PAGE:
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To become a truly great company it takes truly great leaders. And there is a huge difference in bosses and leaders.
Becoming a leader however requires that you understand the roles and responsibilities of leadership and that you practice the qualities of a good leader until you begin to emerge as a leader in your personal and business life.
3 Different Leadership Styles
The good news about leaders is that they are made, not born. Leaders are largely self-made as the result of continuously working on themselves over the years. No one starts off as a leader, but you can aspire to leadership by learning the qualities of a good leader, and how they think and feel, and then by copying them until you become one yourself.
#1. Position Power
There are three major forms of leadership styles in our society today. The first is “Position” power. Position power refers to the powers of rewarding and punishing that go with a particular title or role.
If you are made a sales manager or vice president of marketing, you have the power to hire and fire people, to raise their pay or leave it where it is. You have the power to hand out privileges or punishment and to alter the terms and conditions of employment to make them more agreeable or less agreeable. But whoever has your title has those powers. They are conferred upon you by the title itself. They go with the position.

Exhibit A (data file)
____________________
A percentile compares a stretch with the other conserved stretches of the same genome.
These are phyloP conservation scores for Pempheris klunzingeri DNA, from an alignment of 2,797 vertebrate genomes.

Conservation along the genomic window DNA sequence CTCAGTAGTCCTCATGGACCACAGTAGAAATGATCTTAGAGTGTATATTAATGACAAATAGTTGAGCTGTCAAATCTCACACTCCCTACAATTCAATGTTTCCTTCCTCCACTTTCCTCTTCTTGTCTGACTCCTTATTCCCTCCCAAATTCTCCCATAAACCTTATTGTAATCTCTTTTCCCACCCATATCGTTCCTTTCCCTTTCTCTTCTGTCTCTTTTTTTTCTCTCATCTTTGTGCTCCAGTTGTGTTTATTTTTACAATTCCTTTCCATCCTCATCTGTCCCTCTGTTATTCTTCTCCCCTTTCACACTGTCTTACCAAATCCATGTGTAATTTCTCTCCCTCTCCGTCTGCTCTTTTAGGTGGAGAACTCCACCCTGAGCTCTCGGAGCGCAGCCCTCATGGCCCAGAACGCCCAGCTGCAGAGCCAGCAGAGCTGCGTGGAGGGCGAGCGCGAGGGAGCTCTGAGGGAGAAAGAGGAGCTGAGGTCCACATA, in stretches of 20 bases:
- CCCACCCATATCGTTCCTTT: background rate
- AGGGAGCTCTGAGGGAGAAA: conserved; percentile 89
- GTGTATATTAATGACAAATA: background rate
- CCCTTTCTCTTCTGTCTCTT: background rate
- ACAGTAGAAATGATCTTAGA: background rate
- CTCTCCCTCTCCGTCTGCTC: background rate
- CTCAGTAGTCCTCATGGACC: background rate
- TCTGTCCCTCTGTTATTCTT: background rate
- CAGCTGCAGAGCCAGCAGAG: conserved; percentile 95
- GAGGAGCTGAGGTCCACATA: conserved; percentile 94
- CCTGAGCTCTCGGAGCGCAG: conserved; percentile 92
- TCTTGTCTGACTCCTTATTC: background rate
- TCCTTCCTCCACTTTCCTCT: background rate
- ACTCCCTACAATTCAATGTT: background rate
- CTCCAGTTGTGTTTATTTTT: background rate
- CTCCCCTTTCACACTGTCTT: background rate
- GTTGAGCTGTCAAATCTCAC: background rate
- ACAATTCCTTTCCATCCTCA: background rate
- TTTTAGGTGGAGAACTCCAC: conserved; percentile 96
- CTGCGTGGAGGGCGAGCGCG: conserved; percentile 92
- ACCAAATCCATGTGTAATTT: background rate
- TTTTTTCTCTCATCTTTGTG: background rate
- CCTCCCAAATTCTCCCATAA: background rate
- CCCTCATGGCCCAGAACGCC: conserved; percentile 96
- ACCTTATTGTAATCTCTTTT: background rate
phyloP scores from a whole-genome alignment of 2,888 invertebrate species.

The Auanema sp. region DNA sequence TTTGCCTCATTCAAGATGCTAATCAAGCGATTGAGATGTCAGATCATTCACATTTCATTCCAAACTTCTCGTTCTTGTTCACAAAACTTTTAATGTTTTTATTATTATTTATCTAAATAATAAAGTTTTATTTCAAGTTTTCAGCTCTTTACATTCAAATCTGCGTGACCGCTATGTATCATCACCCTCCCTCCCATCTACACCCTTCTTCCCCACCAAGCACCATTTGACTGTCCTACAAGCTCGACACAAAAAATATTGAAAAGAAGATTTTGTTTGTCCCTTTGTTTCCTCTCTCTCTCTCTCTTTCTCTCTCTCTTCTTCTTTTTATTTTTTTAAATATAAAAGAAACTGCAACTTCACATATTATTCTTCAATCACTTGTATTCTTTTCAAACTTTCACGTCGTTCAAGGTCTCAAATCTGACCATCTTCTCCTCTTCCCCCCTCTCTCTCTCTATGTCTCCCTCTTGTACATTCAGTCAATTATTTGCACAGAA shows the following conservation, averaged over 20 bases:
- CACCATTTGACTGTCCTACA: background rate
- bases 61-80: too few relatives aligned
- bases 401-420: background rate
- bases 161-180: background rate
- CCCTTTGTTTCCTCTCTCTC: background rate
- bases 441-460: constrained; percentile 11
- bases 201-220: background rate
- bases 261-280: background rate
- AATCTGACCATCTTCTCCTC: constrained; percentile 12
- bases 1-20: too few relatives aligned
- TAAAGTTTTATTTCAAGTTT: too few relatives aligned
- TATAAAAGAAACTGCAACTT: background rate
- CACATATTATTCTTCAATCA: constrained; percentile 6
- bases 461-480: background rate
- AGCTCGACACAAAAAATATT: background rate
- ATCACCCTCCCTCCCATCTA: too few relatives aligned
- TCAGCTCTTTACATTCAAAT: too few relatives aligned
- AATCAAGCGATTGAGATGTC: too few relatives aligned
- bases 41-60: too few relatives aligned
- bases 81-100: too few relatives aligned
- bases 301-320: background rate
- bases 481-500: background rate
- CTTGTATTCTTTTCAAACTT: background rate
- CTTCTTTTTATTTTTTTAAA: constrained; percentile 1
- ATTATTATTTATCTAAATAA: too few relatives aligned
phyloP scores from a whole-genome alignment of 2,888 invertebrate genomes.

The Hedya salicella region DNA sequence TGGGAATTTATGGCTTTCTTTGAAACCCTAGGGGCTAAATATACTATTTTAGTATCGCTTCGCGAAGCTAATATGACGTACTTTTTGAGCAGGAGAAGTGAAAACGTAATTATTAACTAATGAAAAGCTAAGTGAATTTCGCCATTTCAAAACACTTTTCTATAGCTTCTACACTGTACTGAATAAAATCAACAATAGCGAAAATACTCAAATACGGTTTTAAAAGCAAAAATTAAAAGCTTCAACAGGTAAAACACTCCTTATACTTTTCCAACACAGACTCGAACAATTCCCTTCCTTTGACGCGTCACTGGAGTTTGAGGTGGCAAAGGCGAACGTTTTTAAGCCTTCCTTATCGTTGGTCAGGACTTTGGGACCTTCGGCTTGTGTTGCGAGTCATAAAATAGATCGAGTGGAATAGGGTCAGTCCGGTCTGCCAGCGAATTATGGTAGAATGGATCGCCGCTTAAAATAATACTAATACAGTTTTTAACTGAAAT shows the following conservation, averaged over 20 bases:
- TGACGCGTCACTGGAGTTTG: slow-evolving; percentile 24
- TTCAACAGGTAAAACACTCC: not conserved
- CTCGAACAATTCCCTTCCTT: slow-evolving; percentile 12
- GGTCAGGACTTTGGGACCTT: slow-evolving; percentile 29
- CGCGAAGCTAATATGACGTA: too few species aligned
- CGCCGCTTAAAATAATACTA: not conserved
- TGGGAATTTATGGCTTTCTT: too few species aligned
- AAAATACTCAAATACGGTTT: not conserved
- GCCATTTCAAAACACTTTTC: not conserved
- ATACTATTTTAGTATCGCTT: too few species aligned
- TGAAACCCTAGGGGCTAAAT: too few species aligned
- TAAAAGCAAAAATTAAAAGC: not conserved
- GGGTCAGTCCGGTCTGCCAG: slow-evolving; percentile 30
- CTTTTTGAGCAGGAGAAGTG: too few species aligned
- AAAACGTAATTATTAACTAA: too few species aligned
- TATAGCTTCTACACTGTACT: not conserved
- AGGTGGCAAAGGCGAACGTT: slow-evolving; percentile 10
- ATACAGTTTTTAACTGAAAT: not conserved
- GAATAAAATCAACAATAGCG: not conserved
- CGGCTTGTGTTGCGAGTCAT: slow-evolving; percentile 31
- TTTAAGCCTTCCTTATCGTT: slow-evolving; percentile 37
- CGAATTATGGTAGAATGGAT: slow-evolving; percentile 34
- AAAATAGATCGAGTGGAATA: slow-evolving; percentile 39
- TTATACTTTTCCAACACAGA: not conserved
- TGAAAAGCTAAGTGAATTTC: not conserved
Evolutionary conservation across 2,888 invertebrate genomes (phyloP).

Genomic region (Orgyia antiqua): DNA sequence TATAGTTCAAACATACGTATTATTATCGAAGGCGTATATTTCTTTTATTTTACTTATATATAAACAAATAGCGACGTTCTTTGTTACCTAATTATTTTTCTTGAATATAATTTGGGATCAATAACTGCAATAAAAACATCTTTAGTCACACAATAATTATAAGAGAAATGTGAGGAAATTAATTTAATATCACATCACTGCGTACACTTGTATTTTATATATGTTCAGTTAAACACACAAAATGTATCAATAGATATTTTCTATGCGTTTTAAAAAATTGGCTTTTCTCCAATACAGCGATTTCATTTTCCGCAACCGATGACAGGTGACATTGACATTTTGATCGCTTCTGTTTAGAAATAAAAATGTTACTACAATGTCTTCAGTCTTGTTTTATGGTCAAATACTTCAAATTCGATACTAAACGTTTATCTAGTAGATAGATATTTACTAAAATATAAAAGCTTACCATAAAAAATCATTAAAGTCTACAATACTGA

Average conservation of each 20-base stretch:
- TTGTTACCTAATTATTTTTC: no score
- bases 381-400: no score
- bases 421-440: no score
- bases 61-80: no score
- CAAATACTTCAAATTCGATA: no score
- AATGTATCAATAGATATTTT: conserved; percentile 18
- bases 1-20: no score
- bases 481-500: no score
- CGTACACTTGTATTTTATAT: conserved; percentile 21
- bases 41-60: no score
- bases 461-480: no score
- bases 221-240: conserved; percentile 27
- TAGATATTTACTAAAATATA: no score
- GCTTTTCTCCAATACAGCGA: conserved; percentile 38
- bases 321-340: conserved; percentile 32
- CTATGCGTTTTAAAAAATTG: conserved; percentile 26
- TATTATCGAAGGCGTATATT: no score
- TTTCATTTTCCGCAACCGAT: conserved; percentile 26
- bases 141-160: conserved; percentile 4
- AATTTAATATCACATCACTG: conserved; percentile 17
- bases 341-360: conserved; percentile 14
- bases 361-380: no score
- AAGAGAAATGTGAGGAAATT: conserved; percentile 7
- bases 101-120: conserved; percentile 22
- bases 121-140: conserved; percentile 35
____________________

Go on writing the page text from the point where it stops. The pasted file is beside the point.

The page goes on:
#2. Expert Power
The second type of power is “Expert” power. Expert power arises when you are very, very good at what you do and as a result, people defer to your opinion and your judgment. Experts in critical areas for the survival or growth of organizations have tremendous power, even though they may have no staff at all. Their decisions and their judgment carry a tremendous weight.
#3. Ascribed Power
The third form of power in organizations is called “Ascribed” power. This is power that is conferred upon you by other people because they like you, trust you, believe in you and want you to have more influence and authority.
Ascribed power is a combination of being very good at what you do, being likable, being results oriented and being perceived as the kind of person who can be the most helpful to others in helping them achieve their individual goals.
We said before that the most common characteristic of leadership, throughout the ages, is that leaders have “vision.” Leaders can see the big picture. Leaders can project forward 3-5 years and imagine clearly where they want to take the organization and what it will look like when they get there.
Leaders have the ability to articulate this vision in such a way that everyone around them can see and understand where they are going. The leader is the person who has the ability to articulate an exciting vision of a compelling future that everyone wants to be a part of.
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